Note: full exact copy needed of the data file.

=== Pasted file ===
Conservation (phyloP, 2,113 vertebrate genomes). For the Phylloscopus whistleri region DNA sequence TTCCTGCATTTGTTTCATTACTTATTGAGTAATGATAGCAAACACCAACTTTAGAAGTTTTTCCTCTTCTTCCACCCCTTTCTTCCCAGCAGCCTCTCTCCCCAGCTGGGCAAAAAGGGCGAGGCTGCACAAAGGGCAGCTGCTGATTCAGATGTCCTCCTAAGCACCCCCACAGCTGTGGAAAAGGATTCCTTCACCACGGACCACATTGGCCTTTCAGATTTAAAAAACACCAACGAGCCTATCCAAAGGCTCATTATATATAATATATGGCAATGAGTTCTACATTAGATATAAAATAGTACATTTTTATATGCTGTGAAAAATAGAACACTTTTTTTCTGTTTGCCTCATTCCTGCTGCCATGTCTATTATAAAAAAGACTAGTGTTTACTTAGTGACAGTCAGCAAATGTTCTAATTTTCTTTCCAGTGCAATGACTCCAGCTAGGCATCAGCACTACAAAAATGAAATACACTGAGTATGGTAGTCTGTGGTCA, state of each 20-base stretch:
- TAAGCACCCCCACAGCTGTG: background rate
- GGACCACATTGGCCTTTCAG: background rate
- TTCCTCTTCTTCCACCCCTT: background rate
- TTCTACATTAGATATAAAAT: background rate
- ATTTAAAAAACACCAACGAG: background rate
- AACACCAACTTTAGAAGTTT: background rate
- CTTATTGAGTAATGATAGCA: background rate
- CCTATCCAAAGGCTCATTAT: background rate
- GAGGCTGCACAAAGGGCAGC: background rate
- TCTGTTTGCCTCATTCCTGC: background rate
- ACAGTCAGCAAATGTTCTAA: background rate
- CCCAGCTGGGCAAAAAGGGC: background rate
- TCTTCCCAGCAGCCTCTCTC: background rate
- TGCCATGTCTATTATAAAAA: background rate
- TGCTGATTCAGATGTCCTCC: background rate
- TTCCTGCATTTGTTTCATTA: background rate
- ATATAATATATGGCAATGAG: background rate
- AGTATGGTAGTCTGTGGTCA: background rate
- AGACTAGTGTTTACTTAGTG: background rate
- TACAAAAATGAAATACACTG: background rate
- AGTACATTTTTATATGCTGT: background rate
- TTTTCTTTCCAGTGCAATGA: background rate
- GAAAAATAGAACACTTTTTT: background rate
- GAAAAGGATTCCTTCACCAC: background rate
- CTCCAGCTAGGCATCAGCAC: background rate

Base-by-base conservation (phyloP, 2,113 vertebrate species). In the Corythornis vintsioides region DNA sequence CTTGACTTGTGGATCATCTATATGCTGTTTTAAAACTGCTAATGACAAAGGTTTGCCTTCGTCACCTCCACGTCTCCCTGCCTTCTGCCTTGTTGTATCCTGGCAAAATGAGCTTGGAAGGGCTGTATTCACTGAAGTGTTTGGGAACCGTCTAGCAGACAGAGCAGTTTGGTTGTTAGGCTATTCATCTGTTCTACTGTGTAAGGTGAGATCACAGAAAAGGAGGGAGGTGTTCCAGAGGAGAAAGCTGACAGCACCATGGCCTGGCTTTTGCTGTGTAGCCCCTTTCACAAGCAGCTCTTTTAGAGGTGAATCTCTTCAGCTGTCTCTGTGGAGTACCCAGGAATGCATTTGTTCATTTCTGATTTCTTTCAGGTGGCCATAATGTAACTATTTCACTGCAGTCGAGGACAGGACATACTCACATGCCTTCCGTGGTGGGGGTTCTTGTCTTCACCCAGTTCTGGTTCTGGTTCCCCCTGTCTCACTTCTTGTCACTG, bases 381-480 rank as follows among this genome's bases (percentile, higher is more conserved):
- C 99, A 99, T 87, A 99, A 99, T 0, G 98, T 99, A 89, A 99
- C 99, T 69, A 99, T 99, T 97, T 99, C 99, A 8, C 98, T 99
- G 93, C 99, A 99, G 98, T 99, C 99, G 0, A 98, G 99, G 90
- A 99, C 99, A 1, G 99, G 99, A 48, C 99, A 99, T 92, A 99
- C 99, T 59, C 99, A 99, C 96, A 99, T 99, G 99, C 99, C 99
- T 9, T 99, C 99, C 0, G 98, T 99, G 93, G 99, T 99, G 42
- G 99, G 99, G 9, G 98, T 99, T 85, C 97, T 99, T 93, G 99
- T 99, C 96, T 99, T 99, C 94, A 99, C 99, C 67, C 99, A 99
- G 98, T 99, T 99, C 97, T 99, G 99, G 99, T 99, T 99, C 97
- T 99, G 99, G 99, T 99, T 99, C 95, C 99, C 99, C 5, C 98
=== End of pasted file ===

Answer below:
Conservation (phyloP, 2,113 vertebrate genomes). For the Phylloscopus whistleri region DNA sequence TTCCTGCATTTGTTTCATTACTTATTGAGTAATGATAGCAAACACCAACTTTAGAAGTTTTTCCTCTTCTTCCACCCCTTTCTTCCCAGCAGCCTCTCTCCCCAGCTGGGCAAAAAGGGCGAGGCTGCACAAAGGGCAGCTGCTGATTCAGATGTCCTCCTAAGCACCCCCACAGCTGTGGAAAAGGATTCCTTCACCACGGACCACATTGGCCTTTCAGATTTAAAAAACACCAACGAGCCTATCCAAAGGCTCATTATATATAATATATGGCAATGAGTTCTACATTAGATATAAAATAGTACATTTTTATATGCTGTGAAAAATAGAACACTTTTTTTCTGTTTGCCTCATTCCTGCTGCCATGTCTATTATAAAAAAGACTAGTGTTTACTTAGTGACAGTCAGCAAATGTTCTAATTTTCTTTCCAGTGCAATGACTCCAGCTAGGCATCAGCACTACAAAAATGAAATACACTGAGTATGGTAGTCTGTGGTCA, state of each 20-base stretch:
- TAAGCACCCCCACAGCTGTG: background rate
- GGACCACATTGGCCTTTCAG: background rate
- TTCCTCTTCTTCCACCCCTT: background rate
- TTCTACATTAGATATAAAAT: background rate
- ATTTAAAAAACACCAACGAG: background rate
- AACACCAACTTTAGAAGTTT: background rate
- CTTATTGAGTAATGATAGCA: background rate
- CCTATCCAAAGGCTCATTAT: background rate
- GAGGCTGCACAAAGGGCAGC: background rate
- TCTGTTTGCCTCATTCCTGC: background rate
- ACAGTCAGCAAATGTTCTAA: background rate
- CCCAGCTGGGCAAAAAGGGC: background rate
- TCTTCCCAGCAGCCTCTCTC: background rate
- TGCCATGTCTATTATAAAAA: background rate
- TGCTGATTCAGATGTCCTCC: background rate
- TTCCTGCATTTGTTTCATTA: background rate
- ATATAATATATGGCAATGAG: background rate
- AGTATGGTAGTCTGTGGTCA: background rate
- AGACTAGTGTTTACTTAGTG: background rate
- TACAAAAATGAAATACACTG: background rate
- AGTACATTTTTATATGCTGT: background rate
- TTTTCTTTCCAGTGCAATGA: background rate
- GAAAAATAGAACACTTTTTT: background rate
- GAAAAGGATTCCTTCACCAC: background rate
- CTCCAGCTAGGCATCAGCAC: background rate

Base-by-base conservation (phyloP, 2,113 vertebrate species). In the Corythornis vintsioides region DNA sequence CTTGACTTGTGGATCATCTATATGCTGTTTTAAAACTGCTAATGACAAAGGTTTGCCTTCGTCACCTCCACGTCTCCCTGCCTTCTGCCTTGTTGTATCCTGGCAAAATGAGCTTGGAAGGGCTGTATTCACTGAAGTGTTTGGGAACCGTCTAGCAGACAGAGCAGTTTGGTTGTTAGGCTATTCATCTGTTCTACTGTGTAAGGTGAGATCACAGAAAAGGAGGGAGGTGTTCCAGAGGAGAAAGCTGACAGCACCATGGCCTGGCTTTTGCTGTGTAGCCCCTTTCACAAGCAGCTCTTTTAGAGGTGAATCTCTTCAGCTGTCTCTGTGGAGTACCCAGGAATGCATTTGTTCATTTCTGATTTCTTTCAGGTGGCCATAATGTAACTATTTCACTGCAGTCGAGGACAGGACATACTCACATGCCTTCCGTGGTGGGGGTTCTTGTCTTCACCCAGTTCTGGTTCTGGTTCCCCCTGTCTCACTTCTTGTCACTG, bases 381-480 rank as follows among this genome's bases (percentile, higher is more conserved):
- C 99, A 99, T 87, A 99, A 99, T 0, G 98, T 99, A 89, A 99
- C 99, T 69, A 99, T 99, T 97, T 99, C 99, A 8, C 98, T 99
- G 93, C 99, A 99, G 98, T 99, C 99, G 0, A 98, G 99, G 90
- A 99, C 99, A 1, G 99, G 99, A 48, C 99, A 99, T 92, A 99
- C 99, T 59, C 99, A 99, C 96, A 99, T 99, G 99, C 99, C 99
- T 9, T 99, C 99, C 0, G 98, T 99, G 93, G 99, T 99, G 42
- G 99, G 99, G 9, G 98, T 99, T 85, C 97, T 99, T 93, G 99
- T 99, C 96, T 99, T 99, C 94, A 99, C 99, C 67, C 99, A 99
- G 98, T 99, T 99, C 97, T 99, G 99, G 99, T 99, T 99, C 97
- T 99, G 99, G 99, T 99, T 99, C 95, C 99, C 99, C 5, C 98